happy ears

The jury is still out on whether he actually will find this relaxing or not, but he’s a big boy who can learn this life still, so wandering we will go.

His dressage ride, preceding the unplanned pirouette at the sight of the piggy, was absolutely fabulous. He was a bit distracted to begin with (distinctly not helped when Vastrap, a gelding of 16 years, decided that it would be a great idea to enthusiastically cover one of Thunder’s girlfriends down in the field) but settled well. We had a mild argument about wheter he really had to go off my leg (YES YOU DO, BRO) and once that was over he was happy to go straight to work. We did renvers and renvers and renvers as per coach’s orders to warm up the walk. Once he was really active and into the outside rein we picked up the trot, and he was REALLY into my hands. Not as pleasantly soft and round as normal, but really driving forward from behind into the contact. He felt super light in front and powerful, so I didn’t mind the heaviness in my hands too much.

We got some of his best and most forward medium trot yet and then did even more renvers. It’s not great yet; he’s not fully through and connected in it yet, and the bend is not really supple yet. But he is bent the right way and in the right position so the rest will come once he’s more relaxed and used to it. At least I’m finally realizing that I do not need to haul on the inside rein to get shoulder-in position which, to be honest, is probably the whole point.

less flabby

We moved on to canter and I was pleasantly surprised to find a HUGE powerful canter that was also extremely balanced and easy to collect. Amazing how when you do what your coach says, stuff gets easier. It was so good, even tracking left, that I only rode a 10m circle on each rein and some simple changes and that was it. The new Elementary 2 canter work – half circle onto the centerline with transition to walk at L, continue on centerline in medium walk to I, half circle back to track, transition to canter at S/R – is easy and horse-friendly and Thunder did it really, really well. We finished with one foot-perfect canter to walk on the track itself and stopped there.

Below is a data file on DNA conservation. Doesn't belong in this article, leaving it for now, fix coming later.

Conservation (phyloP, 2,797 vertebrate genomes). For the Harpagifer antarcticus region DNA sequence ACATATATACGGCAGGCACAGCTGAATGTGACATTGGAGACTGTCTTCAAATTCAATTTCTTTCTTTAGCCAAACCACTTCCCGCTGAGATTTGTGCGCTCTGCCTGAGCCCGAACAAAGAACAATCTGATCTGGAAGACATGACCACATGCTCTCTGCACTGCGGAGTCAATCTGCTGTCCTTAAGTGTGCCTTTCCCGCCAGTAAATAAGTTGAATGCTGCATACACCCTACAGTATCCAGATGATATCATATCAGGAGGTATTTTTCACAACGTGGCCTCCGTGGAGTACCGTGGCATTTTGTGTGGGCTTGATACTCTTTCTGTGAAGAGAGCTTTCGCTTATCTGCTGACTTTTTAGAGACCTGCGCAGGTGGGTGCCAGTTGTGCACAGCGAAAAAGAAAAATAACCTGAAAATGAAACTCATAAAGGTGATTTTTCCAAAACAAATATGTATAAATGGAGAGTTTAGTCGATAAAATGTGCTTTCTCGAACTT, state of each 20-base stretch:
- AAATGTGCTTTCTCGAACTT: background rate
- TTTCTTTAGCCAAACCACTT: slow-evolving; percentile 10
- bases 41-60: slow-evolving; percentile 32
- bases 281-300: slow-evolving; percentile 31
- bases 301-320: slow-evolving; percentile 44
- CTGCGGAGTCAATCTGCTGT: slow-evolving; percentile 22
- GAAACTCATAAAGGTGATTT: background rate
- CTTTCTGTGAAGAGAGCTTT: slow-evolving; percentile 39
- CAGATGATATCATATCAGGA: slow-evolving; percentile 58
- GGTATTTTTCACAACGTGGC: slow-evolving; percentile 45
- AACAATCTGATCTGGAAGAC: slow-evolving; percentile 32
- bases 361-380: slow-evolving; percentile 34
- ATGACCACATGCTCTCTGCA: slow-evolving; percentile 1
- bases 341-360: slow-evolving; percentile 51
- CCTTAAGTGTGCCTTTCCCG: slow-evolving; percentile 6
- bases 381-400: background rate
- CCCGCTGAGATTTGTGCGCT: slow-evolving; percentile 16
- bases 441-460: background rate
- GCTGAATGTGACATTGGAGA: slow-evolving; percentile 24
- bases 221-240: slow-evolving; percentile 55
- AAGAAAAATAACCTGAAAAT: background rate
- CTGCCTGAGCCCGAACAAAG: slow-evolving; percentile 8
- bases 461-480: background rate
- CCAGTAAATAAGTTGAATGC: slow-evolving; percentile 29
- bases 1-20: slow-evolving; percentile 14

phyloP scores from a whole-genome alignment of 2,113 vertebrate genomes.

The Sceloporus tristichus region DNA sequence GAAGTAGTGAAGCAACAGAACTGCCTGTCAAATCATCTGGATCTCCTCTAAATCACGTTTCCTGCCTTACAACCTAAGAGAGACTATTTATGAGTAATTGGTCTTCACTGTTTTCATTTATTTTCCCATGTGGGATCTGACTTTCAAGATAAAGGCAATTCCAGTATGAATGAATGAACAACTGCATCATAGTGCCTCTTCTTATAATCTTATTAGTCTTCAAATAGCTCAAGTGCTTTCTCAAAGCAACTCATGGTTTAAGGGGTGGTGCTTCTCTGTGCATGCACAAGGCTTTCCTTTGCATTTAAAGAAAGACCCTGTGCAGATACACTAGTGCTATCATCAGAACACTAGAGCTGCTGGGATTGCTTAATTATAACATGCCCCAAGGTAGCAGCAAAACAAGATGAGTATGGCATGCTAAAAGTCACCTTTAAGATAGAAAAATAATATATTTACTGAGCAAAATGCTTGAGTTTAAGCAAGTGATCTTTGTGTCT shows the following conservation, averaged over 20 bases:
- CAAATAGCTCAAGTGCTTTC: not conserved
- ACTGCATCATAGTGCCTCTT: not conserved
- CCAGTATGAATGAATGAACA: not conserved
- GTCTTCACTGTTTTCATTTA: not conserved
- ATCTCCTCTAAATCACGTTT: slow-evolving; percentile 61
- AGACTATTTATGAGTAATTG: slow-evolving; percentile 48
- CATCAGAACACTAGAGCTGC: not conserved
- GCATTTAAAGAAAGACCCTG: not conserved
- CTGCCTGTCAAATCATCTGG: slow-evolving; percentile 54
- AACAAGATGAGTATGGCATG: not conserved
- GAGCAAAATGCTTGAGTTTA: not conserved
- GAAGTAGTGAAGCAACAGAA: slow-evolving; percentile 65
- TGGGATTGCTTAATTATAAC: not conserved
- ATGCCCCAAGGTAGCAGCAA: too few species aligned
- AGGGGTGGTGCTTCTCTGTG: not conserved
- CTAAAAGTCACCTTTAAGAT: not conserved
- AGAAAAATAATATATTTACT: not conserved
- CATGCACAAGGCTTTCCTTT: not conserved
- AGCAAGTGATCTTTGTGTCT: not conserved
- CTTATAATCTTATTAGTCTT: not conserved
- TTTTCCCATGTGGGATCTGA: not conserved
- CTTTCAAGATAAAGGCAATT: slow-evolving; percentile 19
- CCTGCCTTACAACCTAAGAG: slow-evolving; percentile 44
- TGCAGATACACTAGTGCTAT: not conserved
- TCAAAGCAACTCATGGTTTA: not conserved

The canter-walk has been such a huge issue in my head ever since poor Dragon and I were fighting our way through Elementary all alone two years ago. We never got it right and I hated it so, so, so much. Now, Thunder really can do them, I just have to relax and ride them softly instead of flapping about in panic because I think we’re not good at them.

Lancey also went for a ride, babysitting sweet Nugget on her first outride. I’m keeping things easy on his sweet brain, with lots of adventuring around outside and then short bursts of 10-15 minutes’ schooling. He really is struggling to just trust my hand, trust the contact, balance and carry himself. He is forever trying to rush, hollow, and then fight for all he’s worth. I don’t really know what to do – well, obviously, I can just put a martingale on or seesaw a bit and make him put his head down, but that’s not going to get me anywhere much in the long run.

So we’ll keep just touching on it here and there until he can go and see J next week and J can magically fix it. Having a coach is totally wonderful.

Lancey is weird on outrides. He’s really good, and I trust him absolutely, but he looks at EVERYTHING. He hardly ever actually jumps, just stares and does some majestic Arab snorting. Keep trying, little dude. One day you’ll figure out how to horse.